A vaginal infection is no day at the park for anyone, but for women and people who are trying to get pregnant, some vaginal infections may pose additional problems, such as reducing your odds of conceiving.
When the vagina is infection-free, its vaginal microbiome, the environment of healthy microbes within, contains mostly acidic bacteria like lactobacillus. But when an infection is present, the vaginal microbiome changes to a more alkaline, or unhealthy bacteria.
Bacterial Vaginosis & The Vaginal Microbiome
Bacterial vaginosis is the most common vaginal infection that can reduce your odds of getting pregnant. The infection is characterized by a proliferation of unhealthy bacteria, a fishy odor, a thin white, grey or yellow discharge, burning when you urinate as well as itching and painful intercourse.
The Infection’s Effect on Fertility and the Vaginal Microbiome
Bacterial vaginosis is three times more common in infertile women than fertile women, and can mess with your fertility in a few ways:
- It increases inflammation and creates a toxic environment for pregnancy
- It causes damage to both sperm and vaginal cells
- It interferes with healthy cervical mucus during ovulation
- It produces scar tissue that can block fallopian tubes where the sperm and egg meet
Pregnant women who develop bacterial vaginosis may have an increased risk of miscarriage, pre-term birth, low birth weight babies, and postpartum infections.
How Do You Develop BV?
The CDC says BV is most common in women ages 15 to 44, though researchers don’t fully understand why some women get the infection. Sexually active women, women with new or multiple partners, and women who douche can upset the balance of the bacteria in the vagina and develop BV.
Vaginal Health Testing and Treatment Options
If you suspect any type of vaginal infection, you should see your doctor right away to rule out bacterial vaginosis. Your doctor may take your medical and sexual history, perform a pelvic exam, and take a sample of vaginal secretions to check for an overgrowth of bacteria. There are also at-home vaginal heath testing options that can be taken to know whether or not you have certain vaginal infections. You may also have a vaginal PH test with a PH test strip to determine if your vaginal microbiome has too high of a PH (over 4.5).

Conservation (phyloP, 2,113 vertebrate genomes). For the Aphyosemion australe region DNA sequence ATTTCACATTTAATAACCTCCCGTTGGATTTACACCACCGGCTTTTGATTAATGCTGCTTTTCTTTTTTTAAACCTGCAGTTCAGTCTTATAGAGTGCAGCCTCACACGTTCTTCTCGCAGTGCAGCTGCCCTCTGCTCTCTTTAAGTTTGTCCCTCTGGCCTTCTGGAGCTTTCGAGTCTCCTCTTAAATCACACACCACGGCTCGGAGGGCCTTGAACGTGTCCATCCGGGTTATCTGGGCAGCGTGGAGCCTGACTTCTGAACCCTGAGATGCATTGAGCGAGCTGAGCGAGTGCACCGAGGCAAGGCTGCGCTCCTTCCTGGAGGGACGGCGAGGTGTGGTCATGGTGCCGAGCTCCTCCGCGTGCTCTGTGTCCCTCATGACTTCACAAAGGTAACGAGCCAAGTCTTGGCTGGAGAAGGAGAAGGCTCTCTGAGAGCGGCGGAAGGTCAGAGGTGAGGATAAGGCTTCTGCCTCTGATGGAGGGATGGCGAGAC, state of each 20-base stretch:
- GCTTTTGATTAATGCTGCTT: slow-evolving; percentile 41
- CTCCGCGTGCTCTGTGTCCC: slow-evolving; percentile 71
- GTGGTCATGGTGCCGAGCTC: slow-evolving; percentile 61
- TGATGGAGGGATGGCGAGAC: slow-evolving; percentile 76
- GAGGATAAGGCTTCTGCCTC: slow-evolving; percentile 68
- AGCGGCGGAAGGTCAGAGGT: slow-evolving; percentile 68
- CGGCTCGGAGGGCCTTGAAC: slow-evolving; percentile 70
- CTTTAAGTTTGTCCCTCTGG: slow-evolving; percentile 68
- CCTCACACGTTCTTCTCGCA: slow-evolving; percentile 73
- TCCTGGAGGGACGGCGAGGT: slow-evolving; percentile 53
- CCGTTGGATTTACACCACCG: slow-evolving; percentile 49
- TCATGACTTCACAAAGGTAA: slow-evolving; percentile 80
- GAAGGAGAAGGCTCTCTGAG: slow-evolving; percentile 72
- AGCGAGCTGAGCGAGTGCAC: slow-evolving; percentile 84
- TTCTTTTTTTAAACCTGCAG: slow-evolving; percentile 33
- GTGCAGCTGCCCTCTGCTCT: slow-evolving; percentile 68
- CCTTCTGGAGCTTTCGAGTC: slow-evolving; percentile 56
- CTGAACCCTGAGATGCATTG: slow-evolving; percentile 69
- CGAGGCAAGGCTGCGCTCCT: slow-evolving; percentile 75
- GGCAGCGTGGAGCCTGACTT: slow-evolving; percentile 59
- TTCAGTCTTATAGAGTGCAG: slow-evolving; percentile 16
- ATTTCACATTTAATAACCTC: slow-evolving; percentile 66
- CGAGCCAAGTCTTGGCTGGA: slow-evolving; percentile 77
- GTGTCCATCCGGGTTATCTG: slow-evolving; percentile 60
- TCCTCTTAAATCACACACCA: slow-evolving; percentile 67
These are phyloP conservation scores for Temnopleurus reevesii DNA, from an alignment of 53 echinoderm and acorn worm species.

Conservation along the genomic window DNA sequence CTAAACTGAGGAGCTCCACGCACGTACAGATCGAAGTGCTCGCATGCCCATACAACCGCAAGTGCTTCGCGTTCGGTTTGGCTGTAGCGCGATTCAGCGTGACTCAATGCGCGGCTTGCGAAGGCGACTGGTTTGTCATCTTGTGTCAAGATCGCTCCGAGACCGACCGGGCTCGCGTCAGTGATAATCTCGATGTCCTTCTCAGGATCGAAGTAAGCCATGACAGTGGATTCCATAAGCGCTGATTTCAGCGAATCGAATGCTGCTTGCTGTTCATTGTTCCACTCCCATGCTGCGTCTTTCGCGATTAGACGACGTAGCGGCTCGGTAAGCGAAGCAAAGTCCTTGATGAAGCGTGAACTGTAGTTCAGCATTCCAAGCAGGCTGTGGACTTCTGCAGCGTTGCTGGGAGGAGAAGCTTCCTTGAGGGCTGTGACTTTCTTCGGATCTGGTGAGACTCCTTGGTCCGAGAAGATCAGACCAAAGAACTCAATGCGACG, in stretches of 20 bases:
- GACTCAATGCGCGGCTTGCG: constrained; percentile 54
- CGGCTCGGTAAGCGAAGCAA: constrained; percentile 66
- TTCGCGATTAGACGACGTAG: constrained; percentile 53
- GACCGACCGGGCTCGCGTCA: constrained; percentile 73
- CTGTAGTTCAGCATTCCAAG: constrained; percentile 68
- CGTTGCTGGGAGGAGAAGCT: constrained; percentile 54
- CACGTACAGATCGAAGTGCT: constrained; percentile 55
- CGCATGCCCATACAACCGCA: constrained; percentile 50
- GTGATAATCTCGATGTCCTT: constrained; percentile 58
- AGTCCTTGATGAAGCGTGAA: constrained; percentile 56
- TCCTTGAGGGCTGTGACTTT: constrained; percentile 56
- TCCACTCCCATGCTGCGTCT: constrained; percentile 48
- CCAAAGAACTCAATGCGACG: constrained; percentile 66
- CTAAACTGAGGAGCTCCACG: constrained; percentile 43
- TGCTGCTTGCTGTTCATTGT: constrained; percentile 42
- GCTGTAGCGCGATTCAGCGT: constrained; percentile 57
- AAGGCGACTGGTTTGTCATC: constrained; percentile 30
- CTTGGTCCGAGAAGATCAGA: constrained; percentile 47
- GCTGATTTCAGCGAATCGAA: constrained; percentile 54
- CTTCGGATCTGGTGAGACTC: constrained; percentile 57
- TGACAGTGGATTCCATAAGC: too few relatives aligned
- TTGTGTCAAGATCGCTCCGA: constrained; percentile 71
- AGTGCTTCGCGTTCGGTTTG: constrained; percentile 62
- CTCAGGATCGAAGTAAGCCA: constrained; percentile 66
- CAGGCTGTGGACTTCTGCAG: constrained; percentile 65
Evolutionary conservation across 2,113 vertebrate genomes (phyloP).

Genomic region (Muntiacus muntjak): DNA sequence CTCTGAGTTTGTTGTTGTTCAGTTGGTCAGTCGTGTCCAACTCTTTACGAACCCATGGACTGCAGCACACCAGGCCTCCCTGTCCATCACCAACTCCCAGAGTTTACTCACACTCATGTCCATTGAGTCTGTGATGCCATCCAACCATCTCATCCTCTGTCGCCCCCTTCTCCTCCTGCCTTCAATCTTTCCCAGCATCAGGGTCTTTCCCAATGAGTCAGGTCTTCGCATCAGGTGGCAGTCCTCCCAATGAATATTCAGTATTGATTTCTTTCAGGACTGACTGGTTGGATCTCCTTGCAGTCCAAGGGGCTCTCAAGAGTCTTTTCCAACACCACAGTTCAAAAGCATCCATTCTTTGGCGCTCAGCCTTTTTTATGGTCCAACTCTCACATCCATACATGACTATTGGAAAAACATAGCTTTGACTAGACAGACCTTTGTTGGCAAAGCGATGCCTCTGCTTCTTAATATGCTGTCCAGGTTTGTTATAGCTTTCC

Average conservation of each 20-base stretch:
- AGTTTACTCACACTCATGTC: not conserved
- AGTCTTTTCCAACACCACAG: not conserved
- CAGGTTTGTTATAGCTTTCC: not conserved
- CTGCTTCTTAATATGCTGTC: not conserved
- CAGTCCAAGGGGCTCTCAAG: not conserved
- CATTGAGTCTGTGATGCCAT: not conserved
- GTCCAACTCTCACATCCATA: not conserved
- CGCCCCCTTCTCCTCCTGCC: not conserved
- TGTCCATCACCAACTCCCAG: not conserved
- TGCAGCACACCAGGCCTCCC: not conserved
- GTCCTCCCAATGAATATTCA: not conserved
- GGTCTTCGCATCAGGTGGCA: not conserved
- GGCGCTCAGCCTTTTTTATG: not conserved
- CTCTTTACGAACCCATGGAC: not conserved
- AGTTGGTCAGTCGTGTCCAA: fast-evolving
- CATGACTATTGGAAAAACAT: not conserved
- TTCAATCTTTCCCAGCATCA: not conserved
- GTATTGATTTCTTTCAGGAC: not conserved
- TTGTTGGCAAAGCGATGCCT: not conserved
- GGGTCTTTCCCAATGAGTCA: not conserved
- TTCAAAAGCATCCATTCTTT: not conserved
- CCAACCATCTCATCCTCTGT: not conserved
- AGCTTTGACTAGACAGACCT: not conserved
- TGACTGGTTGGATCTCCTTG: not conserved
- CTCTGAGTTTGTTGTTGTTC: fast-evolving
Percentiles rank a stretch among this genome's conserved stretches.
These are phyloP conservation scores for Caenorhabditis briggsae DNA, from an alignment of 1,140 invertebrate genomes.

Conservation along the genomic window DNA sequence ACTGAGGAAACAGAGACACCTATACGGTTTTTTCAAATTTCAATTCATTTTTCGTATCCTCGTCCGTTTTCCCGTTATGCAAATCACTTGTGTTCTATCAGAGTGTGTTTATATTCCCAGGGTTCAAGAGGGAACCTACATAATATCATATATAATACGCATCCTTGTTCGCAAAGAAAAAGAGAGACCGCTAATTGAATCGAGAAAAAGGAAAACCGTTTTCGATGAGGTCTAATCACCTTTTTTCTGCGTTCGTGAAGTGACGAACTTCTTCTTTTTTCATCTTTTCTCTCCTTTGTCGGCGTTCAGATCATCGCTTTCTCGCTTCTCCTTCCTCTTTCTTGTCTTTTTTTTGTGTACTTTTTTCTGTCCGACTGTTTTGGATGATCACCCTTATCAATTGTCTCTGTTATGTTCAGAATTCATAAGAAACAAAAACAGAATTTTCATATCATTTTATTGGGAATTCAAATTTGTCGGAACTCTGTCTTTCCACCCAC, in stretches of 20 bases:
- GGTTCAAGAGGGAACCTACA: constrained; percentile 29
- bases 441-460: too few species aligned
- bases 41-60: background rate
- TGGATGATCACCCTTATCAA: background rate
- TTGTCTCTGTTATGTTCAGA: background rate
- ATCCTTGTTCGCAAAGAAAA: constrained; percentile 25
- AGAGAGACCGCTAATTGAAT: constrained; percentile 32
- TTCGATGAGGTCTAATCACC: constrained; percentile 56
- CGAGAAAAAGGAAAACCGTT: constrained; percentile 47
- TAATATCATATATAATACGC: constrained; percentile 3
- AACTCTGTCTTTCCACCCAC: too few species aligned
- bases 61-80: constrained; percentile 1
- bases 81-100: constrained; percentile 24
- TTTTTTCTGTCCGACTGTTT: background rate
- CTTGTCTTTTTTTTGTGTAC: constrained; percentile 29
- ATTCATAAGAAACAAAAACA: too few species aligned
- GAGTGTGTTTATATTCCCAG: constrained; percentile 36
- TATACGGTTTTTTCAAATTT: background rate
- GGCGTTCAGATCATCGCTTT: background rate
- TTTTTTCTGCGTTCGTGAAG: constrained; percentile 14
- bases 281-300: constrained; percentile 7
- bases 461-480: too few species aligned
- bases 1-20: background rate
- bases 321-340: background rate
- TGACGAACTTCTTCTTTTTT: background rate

If you do have BV, you may receive an oral antibiotic such as metronidazole (Flagyl), clindamycin, a cream that you insert in the vagina, or tinidazole, an oral medication. Some practitioners use antibiotics only if necessary, as they may kill good bacteria along with the bad. Many women have a recurrence of BV within a year of the first episode. While male partners typically don’t need to be treated for BV, female partners should as the infection can transfer back and forth.
Your clinician may also recommend taking a vaginal probiotic to restore the vaginal microbiome or use of refreshing vaginal gel products that don’t harm good bacteria. You can also try a dietary approach of eating foods like yogurt that contain lactobacilli, good bacteria, as well as taking regular probiotics. And always avoid douching.
While occasionally BV can go away without any treatment, you should seek the advice of your clinician and follow that advice. Untreated bacterial vaginosis can cause other serious complications including:
- Increase your odds of getting other STIs including HIV if you have sex with a partner who is infected
- Cause pelvic inflammatory disease (PID), which can damage fertility
- Cause preterm delivery if you are pregnant
While having any type of vaginal infection is concerning, dealing with bacterial vaginosis is particularly tricky, because it can be hard to treat, recur, and has implications for women trying to get pregnant. Women who are concerned about BV or have had it previously should speak with your gynecologist about testing, treatment and prevention.